Cytoarchitectural disruption of the superior colliculus and an enlarged acoustic startle response in the Tuba1a mutant mouse.
Edwards A., Treiber CD., Breuss M., Pidsley R., Huang GJ., Cleak J., Oliver PL., Flint J., Keays DA.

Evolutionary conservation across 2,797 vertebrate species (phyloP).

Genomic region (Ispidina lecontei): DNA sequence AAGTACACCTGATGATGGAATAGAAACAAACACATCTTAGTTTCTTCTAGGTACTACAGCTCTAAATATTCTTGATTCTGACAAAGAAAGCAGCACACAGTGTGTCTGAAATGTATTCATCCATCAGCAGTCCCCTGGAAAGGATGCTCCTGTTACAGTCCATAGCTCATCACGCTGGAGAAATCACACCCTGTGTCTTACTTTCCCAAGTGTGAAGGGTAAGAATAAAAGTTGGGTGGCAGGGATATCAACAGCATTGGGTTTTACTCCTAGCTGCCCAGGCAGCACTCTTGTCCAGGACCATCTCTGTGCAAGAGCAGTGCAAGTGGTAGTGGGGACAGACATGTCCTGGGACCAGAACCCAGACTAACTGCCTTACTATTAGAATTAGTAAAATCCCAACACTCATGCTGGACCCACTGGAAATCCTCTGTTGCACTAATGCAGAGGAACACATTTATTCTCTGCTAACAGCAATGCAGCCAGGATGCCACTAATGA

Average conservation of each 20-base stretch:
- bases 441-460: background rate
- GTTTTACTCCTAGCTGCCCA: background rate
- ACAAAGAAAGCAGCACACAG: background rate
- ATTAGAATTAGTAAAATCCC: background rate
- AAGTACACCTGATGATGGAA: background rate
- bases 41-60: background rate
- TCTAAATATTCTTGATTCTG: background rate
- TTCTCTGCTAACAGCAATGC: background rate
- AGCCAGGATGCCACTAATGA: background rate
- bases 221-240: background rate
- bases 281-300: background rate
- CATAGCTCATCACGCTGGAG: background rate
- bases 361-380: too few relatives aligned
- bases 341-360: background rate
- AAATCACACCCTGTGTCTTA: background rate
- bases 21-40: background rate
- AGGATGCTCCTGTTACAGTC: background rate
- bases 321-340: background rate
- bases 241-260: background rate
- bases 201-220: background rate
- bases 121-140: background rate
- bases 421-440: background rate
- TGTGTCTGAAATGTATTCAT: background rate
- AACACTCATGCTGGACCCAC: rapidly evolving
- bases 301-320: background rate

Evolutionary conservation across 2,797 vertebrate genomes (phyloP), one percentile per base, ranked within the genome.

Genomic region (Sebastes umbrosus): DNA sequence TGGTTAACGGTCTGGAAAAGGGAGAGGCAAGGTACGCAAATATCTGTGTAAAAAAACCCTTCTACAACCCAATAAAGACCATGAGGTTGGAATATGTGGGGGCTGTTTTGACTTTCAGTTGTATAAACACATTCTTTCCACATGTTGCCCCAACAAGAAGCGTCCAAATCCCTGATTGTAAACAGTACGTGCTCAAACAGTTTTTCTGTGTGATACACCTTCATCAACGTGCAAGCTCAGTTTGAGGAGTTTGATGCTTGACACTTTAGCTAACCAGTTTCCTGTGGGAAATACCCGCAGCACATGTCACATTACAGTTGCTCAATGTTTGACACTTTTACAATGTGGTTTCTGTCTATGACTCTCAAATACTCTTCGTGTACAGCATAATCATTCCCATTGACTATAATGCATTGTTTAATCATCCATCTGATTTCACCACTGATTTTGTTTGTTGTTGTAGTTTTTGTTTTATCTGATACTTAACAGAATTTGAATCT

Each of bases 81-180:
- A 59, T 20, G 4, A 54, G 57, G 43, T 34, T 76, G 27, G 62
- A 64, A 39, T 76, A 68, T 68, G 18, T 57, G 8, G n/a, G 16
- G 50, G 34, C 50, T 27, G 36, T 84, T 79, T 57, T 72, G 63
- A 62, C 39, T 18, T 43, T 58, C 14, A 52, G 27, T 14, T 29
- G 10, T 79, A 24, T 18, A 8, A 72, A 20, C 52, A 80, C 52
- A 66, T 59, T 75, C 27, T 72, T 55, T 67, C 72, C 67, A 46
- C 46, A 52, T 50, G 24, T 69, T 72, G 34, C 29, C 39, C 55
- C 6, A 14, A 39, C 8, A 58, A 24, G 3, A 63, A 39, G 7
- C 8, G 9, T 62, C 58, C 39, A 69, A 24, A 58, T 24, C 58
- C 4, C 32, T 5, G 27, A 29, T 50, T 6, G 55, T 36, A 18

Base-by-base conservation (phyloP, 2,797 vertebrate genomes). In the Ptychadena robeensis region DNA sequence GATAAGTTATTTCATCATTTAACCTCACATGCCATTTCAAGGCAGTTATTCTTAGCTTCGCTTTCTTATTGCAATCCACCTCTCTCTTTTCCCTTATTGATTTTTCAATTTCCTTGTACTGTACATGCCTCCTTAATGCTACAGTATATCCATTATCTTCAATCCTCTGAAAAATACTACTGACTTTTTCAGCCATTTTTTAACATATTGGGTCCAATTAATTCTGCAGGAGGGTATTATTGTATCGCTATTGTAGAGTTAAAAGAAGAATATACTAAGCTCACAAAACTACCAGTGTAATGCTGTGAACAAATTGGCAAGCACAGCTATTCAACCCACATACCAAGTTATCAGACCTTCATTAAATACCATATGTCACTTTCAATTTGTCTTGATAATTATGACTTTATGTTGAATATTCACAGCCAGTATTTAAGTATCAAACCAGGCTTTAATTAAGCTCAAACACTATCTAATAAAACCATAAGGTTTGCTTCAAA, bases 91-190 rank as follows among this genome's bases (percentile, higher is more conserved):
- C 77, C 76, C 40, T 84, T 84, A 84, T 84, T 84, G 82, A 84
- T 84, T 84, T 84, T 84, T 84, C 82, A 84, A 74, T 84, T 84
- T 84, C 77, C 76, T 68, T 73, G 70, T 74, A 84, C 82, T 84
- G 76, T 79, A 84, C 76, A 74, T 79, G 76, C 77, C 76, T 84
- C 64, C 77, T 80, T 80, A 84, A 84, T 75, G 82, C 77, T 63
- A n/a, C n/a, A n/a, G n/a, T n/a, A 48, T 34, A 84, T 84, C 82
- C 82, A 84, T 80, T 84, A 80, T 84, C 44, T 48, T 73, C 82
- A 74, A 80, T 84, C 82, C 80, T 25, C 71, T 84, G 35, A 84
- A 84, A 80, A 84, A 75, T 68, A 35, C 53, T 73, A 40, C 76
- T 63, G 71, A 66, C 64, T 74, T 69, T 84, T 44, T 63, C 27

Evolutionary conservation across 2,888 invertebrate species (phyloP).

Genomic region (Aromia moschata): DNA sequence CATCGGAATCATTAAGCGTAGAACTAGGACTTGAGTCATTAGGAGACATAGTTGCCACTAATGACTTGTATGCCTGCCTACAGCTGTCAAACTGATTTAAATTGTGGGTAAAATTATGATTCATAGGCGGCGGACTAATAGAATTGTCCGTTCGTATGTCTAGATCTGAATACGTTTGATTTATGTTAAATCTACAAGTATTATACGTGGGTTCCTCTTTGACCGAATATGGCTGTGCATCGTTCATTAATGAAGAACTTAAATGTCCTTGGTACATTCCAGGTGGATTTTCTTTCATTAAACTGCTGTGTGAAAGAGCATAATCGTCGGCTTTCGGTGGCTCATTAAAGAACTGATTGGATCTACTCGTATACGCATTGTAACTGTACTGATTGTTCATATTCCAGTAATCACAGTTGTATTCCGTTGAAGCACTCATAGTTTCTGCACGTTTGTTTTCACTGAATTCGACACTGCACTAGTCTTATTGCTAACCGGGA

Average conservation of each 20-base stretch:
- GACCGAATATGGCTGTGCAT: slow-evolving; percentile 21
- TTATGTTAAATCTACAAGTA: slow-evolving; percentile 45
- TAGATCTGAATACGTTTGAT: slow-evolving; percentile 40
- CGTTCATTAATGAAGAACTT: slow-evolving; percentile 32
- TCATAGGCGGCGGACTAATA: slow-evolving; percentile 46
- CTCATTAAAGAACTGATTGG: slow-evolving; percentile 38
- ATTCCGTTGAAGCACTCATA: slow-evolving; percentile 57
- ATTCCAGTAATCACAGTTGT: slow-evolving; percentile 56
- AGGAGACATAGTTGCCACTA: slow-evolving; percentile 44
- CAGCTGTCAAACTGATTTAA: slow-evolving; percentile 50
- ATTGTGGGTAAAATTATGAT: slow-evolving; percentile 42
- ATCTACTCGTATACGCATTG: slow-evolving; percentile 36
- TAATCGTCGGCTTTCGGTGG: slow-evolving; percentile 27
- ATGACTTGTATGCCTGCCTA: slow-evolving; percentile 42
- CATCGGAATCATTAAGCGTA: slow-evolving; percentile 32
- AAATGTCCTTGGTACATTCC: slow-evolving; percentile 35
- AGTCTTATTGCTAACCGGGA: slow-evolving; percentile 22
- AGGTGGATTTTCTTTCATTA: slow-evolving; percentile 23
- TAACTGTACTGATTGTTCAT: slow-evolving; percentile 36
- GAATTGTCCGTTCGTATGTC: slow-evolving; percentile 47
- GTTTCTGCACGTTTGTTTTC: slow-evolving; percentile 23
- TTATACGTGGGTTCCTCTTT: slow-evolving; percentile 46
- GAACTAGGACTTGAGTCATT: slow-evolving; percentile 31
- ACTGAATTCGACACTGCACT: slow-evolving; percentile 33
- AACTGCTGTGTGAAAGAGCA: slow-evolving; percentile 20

The Jenna mutant mouse harbours an S140G mutation in Tuba1a that impairs tubulin heterodimer formation resulting in defective neuronal migration during development. The consequence of decreased neuronal motility is a fractured pyramidal cell layer in the hippocampus and wave-like perturbations in the cerebral cortex. Here, we extend our characterisation of this mouse investigating the laminar architecture of the superior colliculus (SC). Our results reveal that the structure of the SC in mutant animals is intact; however, it is significantly thinner with an apparent fusion of the intermediate grey and white layers. Birthdate labelling at E12.5 and E13.5 showed that the S140G mutation impairs the radial migration of neurons in the SC. A quantitative assessment of neuronal number in adulthood reveals a massive reduction in postmitotic neurons in mutant animals, which we attribute to increased apoptotic cell death. Consistent with the role of the SC in modulating sensorimotor gating, and the circuitry that modulates this behaviour, we find that Jenna mutants exhibit an exaggerated acoustic startle response. Our results highlight the importance of Tuba1a for correct neuronal migration and implicate postnatal apoptotic cell death in the pathophysiological mechanisms underlying the tubulinopathies.